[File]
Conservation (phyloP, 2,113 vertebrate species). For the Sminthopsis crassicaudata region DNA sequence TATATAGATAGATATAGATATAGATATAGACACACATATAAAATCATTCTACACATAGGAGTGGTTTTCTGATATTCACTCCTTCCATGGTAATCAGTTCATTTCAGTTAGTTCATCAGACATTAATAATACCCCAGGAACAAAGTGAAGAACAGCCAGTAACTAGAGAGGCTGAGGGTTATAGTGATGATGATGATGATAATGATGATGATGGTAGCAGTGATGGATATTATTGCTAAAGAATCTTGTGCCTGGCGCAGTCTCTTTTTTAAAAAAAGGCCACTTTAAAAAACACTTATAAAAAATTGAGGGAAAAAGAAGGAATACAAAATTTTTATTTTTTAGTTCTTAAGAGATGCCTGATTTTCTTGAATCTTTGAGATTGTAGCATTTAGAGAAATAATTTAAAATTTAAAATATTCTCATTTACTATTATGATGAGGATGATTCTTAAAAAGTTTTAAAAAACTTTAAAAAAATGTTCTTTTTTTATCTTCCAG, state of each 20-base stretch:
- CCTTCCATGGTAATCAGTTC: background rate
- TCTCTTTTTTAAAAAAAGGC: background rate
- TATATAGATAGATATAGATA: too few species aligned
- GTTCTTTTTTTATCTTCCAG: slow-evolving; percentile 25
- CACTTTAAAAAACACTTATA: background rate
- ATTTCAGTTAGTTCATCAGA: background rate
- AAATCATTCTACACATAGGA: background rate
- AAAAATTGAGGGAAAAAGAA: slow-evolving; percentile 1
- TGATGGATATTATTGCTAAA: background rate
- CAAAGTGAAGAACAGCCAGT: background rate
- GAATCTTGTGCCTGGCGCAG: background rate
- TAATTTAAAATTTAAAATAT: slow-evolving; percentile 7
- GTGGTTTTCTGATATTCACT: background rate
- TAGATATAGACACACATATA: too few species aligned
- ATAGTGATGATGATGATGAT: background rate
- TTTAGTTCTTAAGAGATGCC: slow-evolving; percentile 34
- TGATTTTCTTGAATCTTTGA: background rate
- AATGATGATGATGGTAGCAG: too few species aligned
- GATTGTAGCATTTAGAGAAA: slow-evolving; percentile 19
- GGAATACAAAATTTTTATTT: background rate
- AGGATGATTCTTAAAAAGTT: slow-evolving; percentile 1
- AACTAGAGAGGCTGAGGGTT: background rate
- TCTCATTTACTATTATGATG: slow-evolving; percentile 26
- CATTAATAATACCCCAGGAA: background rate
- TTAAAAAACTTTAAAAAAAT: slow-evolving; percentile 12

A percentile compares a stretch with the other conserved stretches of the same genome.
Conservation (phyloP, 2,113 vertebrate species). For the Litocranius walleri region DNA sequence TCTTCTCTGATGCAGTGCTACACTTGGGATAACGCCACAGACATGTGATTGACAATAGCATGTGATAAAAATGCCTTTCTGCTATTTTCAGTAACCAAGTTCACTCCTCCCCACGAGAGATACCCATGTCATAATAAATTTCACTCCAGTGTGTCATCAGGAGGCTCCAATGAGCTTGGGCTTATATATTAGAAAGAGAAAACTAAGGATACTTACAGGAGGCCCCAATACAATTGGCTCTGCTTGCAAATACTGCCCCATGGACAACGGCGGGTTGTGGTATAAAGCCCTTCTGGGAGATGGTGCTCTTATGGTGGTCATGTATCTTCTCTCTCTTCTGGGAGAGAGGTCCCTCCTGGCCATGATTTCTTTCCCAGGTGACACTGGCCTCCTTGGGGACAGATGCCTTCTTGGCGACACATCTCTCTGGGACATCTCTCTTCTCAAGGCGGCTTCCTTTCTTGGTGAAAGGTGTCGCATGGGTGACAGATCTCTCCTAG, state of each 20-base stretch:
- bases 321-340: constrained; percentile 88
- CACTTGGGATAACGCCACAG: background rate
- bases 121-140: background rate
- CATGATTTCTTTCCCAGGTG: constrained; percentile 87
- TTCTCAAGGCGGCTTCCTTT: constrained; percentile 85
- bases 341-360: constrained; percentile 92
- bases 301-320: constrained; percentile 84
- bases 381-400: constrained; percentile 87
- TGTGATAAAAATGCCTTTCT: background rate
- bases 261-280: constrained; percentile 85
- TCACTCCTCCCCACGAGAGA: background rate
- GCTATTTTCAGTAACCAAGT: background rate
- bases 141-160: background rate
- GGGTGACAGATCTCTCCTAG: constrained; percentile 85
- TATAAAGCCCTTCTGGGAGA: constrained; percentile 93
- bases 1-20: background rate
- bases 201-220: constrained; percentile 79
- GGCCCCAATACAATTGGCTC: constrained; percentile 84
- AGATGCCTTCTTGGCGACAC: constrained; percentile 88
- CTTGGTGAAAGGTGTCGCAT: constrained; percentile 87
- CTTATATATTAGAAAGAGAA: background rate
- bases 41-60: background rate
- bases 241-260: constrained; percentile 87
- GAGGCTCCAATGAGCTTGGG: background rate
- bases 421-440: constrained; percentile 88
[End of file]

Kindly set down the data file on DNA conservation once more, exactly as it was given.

Conservation (phyloP, 2,113 vertebrate species). For the Sminthopsis crassicaudata region DNA sequence TATATAGATAGATATAGATATAGATATAGACACACATATAAAATCATTCTACACATAGGAGTGGTTTTCTGATATTCACTCCTTCCATGGTAATCAGTTCATTTCAGTTAGTTCATCAGACATTAATAATACCCCAGGAACAAAGTGAAGAACAGCCAGTAACTAGAGAGGCTGAGGGTTATAGTGATGATGATGATGATAATGATGATGATGGTAGCAGTGATGGATATTATTGCTAAAGAATCTTGTGCCTGGCGCAGTCTCTTTTTTAAAAAAAGGCCACTTTAAAAAACACTTATAAAAAATTGAGGGAAAAAGAAGGAATACAAAATTTTTATTTTTTAGTTCTTAAGAGATGCCTGATTTTCTTGAATCTTTGAGATTGTAGCATTTAGAGAAATAATTTAAAATTTAAAATATTCTCATTTACTATTATGATGAGGATGATTCTTAAAAAGTTTTAAAAAACTTTAAAAAAATGTTCTTTTTTTATCTTCCAG, state of each 20-base stretch:
- CCTTCCATGGTAATCAGTTC: background rate
- TCTCTTTTTTAAAAAAAGGC: background rate
- TATATAGATAGATATAGATA: too few species aligned
- GTTCTTTTTTTATCTTCCAG: slow-evolving; percentile 25
- CACTTTAAAAAACACTTATA: background rate
- ATTTCAGTTAGTTCATCAGA: background rate
- AAATCATTCTACACATAGGA: background rate
- AAAAATTGAGGGAAAAAGAA: slow-evolving; percentile 1
- TGATGGATATTATTGCTAAA: background rate
- CAAAGTGAAGAACAGCCAGT: background rate
- GAATCTTGTGCCTGGCGCAG: background rate
- TAATTTAAAATTTAAAATAT: slow-evolving; percentile 7
- GTGGTTTTCTGATATTCACT: background rate
- TAGATATAGACACACATATA: too few species aligned
- ATAGTGATGATGATGATGAT: background rate
- TTTAGTTCTTAAGAGATGCC: slow-evolving; percentile 34
- TGATTTTCTTGAATCTTTGA: background rate
- AATGATGATGATGGTAGCAG: too few species aligned
- GATTGTAGCATTTAGAGAAA: slow-evolving; percentile 19
- GGAATACAAAATTTTTATTT: background rate
- AGGATGATTCTTAAAAAGTT: slow-evolving; percentile 1
- AACTAGAGAGGCTGAGGGTT: background rate
- TCTCATTTACTATTATGATG: slow-evolving; percentile 26
- CATTAATAATACCCCAGGAA: background rate
- TTAAAAAACTTTAAAAAAAT: slow-evolving; percentile 12

A percentile compares a stretch with the other conserved stretches of the same genome.
Conservation (phyloP, 2,113 vertebrate species). For the Litocranius walleri region DNA sequence TCTTCTCTGATGCAGTGCTACACTTGGGATAACGCCACAGACATGTGATTGACAATAGCATGTGATAAAAATGCCTTTCTGCTATTTTCAGTAACCAAGTTCACTCCTCCCCACGAGAGATACCCATGTCATAATAAATTTCACTCCAGTGTGTCATCAGGAGGCTCCAATGAGCTTGGGCTTATATATTAGAAAGAGAAAACTAAGGATACTTACAGGAGGCCCCAATACAATTGGCTCTGCTTGCAAATACTGCCCCATGGACAACGGCGGGTTGTGGTATAAAGCCCTTCTGGGAGATGGTGCTCTTATGGTGGTCATGTATCTTCTCTCTCTTCTGGGAGAGAGGTCCCTCCTGGCCATGATTTCTTTCCCAGGTGACACTGGCCTCCTTGGGGACAGATGCCTTCTTGGCGACACATCTCTCTGGGACATCTCTCTTCTCAAGGCGGCTTCCTTTCTTGGTGAAAGGTGTCGCATGGGTGACAGATCTCTCCTAG, state of each 20-base stretch:
- bases 321-340: constrained; percentile 88
- CACTTGGGATAACGCCACAG: background rate
- bases 121-140: background rate
- CATGATTTCTTTCCCAGGTG: constrained; percentile 87
- TTCTCAAGGCGGCTTCCTTT: constrained; percentile 85
- bases 341-360: constrained; percentile 92
- bases 301-320: constrained; percentile 84
- bases 381-400: constrained; percentile 87
- TGTGATAAAAATGCCTTTCT: background rate
- bases 261-280: constrained; percentile 85
- TCACTCCTCCCCACGAGAGA: background rate
- GCTATTTTCAGTAACCAAGT: background rate
- bases 141-160: background rate
- GGGTGACAGATCTCTCCTAG: constrained; percentile 85
- TATAAAGCCCTTCTGGGAGA: constrained; percentile 93
- bases 1-20: background rate
- bases 201-220: constrained; percentile 79
- GGCCCCAATACAATTGGCTC: constrained; percentile 84
- AGATGCCTTCTTGGCGACAC: constrained; percentile 88
- CTTGGTGAAAGGTGTCGCAT: constrained; percentile 87
- CTTATATATTAGAAAGAGAA: background rate
- bases 41-60: background rate
- bases 241-260: constrained; percentile 87
- GAGGCTCCAATGAGCTTGGG: background rate
- bases 421-440: constrained; percentile 88